The Facts Machine

"And I come back to you now, at the turn of the tide"

Monday, May 10, 2004


Pollster John Zogby offers a positive perspective on John Kerry's candidacy, based in both the issues and Kerry's history. He makes the following points:
The President’s problem is further compounded by the fact that he is now at the mercy of situations that are out of his control. While the economy is improving, voters historically do not look at indicators that measure trillions and billions of dollars. Instead, their focus is on hundreds and thousands of dollars. In this regard, there is less concern for increases in productivity and gross domestic product and more regard for growth in jobs and maintaining of health benefits. Just 12 years ago, the economy had begun its turnaround in the fourth quarter of 1991 and was in full recovery by spring 1992 – yet voters gave the President’s father only 38% of the vote because it was all about “the economy, stupid.”

The same holds true for Iraq. Will the United States actually be able to leave by June 30? Will Iraq be better off by then? Will the US be able to transfer power to a legitimate and unifying authority? Will the lives lost by the US and its allies be judged as the worth the final product? It is difficult to see how the President grabs control of this situation.

Finally, if history is any guide, Senator Kerry is a good closer. Something happens to him in the closing weeks of campaigns (that obviously is not happening now!). We have clearly seen that pattern in his 1996 victory over Governor Bill Weld for the Senate in Massachusetts and more recently in the 2004 Democratic primaries. All through 2003, Kerry’s campaign lacked a focused message. He tends to be a nuanced candidate: thoughtful, briefed, and too willing to discuss a range of possibly positions on every issue. It is often hard to determine where he actually stands. In a presidential campaign, if a candidate can’t spell it out in a bumper sticker, he will have trouble grabbing the attention of voters. By early 2004, as Democratic voters in Iowa and elsewhere concluded that President Bush could be defeated, they found Governor Howard Dean’s message to be too hot and began to give Kerry another look. Kerry came on strong with the simplest messages: “I’m a veteran”, “I have the experience”, and “I can win”. His timing caused him to come on strong at the perfect time. As one former his Vietnam War colleague of told a television correspondent in Iowa: “John always knows when his homework is due.”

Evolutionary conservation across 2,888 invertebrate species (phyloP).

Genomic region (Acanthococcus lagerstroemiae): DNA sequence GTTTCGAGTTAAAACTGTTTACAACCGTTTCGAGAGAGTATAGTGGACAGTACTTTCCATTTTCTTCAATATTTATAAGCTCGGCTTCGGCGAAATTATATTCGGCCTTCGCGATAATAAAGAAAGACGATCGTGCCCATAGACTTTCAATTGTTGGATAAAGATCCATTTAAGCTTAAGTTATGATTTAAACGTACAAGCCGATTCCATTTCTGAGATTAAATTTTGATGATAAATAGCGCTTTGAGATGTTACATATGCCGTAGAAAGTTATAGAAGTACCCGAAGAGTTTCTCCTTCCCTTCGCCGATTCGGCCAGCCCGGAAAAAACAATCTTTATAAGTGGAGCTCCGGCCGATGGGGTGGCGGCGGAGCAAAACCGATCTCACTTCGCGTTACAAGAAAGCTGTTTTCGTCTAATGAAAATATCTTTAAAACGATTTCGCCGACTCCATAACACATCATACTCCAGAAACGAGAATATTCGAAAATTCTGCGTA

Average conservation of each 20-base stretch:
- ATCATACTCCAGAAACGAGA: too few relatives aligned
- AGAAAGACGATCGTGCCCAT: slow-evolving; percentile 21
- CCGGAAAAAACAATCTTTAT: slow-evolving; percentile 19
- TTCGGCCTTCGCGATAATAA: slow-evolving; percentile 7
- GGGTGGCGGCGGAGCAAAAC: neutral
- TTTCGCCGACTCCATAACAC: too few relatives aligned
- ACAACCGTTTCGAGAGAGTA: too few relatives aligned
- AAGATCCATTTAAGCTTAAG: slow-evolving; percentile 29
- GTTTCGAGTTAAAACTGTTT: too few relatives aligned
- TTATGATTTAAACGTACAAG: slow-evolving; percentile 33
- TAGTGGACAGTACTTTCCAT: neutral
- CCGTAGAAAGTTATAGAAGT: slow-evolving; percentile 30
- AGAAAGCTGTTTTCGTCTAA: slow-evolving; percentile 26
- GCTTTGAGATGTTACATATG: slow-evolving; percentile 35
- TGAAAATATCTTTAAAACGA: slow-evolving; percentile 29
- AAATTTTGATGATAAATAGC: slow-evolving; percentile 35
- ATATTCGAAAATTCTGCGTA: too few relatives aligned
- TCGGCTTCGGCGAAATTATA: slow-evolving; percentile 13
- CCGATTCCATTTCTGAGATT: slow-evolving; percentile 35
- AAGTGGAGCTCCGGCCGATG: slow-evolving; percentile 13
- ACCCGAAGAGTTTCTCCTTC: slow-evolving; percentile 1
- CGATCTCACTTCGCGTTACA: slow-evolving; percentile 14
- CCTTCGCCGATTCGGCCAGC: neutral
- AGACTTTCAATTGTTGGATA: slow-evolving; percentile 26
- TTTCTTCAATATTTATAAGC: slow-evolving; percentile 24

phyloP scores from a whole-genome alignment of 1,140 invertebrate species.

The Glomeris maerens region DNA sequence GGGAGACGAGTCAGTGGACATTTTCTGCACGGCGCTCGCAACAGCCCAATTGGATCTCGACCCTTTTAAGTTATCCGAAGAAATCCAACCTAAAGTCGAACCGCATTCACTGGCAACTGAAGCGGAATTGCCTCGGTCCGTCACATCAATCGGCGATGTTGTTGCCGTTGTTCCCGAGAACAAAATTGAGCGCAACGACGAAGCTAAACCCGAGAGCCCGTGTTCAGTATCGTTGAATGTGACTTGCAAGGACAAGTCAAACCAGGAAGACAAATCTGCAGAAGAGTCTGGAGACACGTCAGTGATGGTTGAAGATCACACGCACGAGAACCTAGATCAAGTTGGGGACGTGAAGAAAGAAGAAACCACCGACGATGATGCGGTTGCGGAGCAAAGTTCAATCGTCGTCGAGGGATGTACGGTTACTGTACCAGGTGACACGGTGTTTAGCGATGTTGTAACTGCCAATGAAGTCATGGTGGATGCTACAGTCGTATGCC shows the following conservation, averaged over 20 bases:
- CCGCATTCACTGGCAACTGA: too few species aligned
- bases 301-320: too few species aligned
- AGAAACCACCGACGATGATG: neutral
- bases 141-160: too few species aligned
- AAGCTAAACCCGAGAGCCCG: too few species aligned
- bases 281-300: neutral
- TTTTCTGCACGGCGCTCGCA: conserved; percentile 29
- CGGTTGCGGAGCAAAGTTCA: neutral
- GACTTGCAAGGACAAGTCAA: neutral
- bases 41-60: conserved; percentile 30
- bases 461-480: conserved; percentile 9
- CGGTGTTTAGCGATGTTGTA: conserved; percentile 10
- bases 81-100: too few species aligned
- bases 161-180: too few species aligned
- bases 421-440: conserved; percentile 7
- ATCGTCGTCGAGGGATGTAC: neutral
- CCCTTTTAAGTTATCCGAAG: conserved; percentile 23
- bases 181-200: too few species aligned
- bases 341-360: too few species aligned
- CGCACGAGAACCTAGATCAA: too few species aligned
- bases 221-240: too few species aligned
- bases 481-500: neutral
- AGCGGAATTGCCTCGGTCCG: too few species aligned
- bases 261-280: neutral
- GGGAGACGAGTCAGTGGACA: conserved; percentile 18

That's a good point. Perhaps judging Kerry's general election campaign thus far is similar to judging his primary campaign based on the bulk of 2003. To quote Adaptation, "wow 'em in the end, and you have a hit".

As for me, I'm putting the odds right smack on 50-50. One thing this sort of analysis simply can't account for is the "stupid bullshit" factor. Kerry's campaign has floundered the most when he's allowed Bush to control the campaign dialog; when Bush does that, somehow the topic of discussion always seems to lead towards earth shattering issues such as which medals Kerry threw over a fence 30-plus years ago, and whether or not his wife lets him drive the family SUV from time to time.

My sense -- or is it my hope? -- is that the public, by and large, wont have the patience for stupid bullshit that they had in 2000, because of the gravity of the issues facing the country this time around. If that's the case, then Zogby is correct that Kerry has a damn good chance to be the next President of the United States.

UPDATE: Over at Pandagon, Ezra says essentially the same thing I said, rendering "stupid bullshit" into the infinitely more polite "wedge issues" and "values".


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